The state's approval process for teacher preparation programs should hold programs accountable for the quality of the teachers they produce. This goal was reorganized in 2021.
Minimum Standards of Performance: Washington's administrative code indicates that the Professional Educator Standards Board (PESB) "shall approve programs that maintain overall performance at or above thresholds on program performance indicators." The state has defined performance thresholds for the following indicators:
Washington Administrative Code 181-78A Professional Educator Standards Board (PESB) meeting materials May 2020, Tab 11: https://drive.google.com/drive/folders/1v6U3OScDHZT7Ji4CEglHlHLAvYRJ5yj0?usp=sharing Annual Reporting https://www.pesb.wa.gov/preparation-programs/review/annual-reporting Washington CAEP Agreement http://caepnet.org/working-together/state-partners
Publish an annual report card on the state's website.
Washington should produce an annual report card that clearly displays program-level data the state collects on individual teacher preparation programs. This report card should be publicly available on the state's website, at a minimum. Data should be presented in a manner that transparently conveys whether programs have met performance standards.
Washington was helpful in providing NCTQ with facts necessary for this analysis.
1D: Program Reporting Requirements
The state should examine a number of factors when measuring the performance of and approving teacher preparation programs. Although the quality of both the subject-matter preparation and professional sequence is crucial, there are also additional measures that can provide the state and the public with meaningful, readily understandable indicators of how well programs are doing when it comes to preparing teachers to be successful in the classroom.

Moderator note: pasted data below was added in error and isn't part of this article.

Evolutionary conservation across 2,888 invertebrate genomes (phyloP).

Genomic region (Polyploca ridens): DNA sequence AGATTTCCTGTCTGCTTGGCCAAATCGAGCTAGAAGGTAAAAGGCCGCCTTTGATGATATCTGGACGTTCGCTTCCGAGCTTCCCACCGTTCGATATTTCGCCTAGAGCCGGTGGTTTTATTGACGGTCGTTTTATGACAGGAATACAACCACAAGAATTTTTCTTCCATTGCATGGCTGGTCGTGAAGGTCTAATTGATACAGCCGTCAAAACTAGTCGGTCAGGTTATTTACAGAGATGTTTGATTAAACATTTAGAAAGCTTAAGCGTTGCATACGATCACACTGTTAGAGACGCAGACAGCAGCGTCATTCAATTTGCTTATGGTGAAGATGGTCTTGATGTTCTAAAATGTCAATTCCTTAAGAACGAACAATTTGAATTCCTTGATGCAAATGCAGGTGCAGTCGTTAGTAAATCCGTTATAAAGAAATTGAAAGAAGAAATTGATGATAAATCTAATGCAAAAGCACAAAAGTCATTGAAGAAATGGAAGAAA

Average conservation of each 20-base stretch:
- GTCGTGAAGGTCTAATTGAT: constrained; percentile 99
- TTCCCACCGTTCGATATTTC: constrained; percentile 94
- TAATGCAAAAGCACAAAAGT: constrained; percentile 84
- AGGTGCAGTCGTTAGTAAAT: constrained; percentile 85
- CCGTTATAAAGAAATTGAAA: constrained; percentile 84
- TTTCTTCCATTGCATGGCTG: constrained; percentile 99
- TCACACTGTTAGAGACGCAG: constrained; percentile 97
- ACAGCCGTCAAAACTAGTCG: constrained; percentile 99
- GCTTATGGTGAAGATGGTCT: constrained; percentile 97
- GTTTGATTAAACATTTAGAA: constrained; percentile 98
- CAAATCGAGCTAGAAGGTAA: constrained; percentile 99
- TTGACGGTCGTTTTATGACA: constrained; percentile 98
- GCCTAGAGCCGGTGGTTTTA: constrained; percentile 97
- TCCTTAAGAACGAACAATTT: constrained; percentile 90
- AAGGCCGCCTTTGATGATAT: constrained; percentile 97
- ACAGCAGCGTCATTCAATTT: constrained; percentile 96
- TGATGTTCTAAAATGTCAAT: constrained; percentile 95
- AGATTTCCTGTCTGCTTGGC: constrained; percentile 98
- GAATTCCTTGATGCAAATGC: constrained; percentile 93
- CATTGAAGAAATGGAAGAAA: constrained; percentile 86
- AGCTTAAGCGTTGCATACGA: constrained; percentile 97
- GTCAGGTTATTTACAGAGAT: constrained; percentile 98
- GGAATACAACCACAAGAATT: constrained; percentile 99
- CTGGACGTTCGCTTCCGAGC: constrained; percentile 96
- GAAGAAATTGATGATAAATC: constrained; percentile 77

States have made great strides in building data systems with the capacity to provide evidence of teacher performance. These same data systems can be used to link teacher effectiveness to the teacher preparation programs from which they came. States should make such data, as well as other objective measures that go beyond licensure test pass rates, central components of their teacher preparation program approval processes, and they should establish precise standards for performance that are more useful for accountability purposes.
National accrediting bodies, such as CAEP, are raising the bar, but are no substitute for states' own policy. A number of states now have somewhat more rigorous academic standards for admission by virtue of requiring that programs meet CAEP's accreditation standards. However, whether CAEP will uniformly uphold its standards (especially as they have already backtracked on the GPA requirement) and deny accreditation to programs that fall short of these admission requirements remains to be seen. Clear state policy would eliminate this uncertainty and send an unequivocal message to programs about the state's expectations.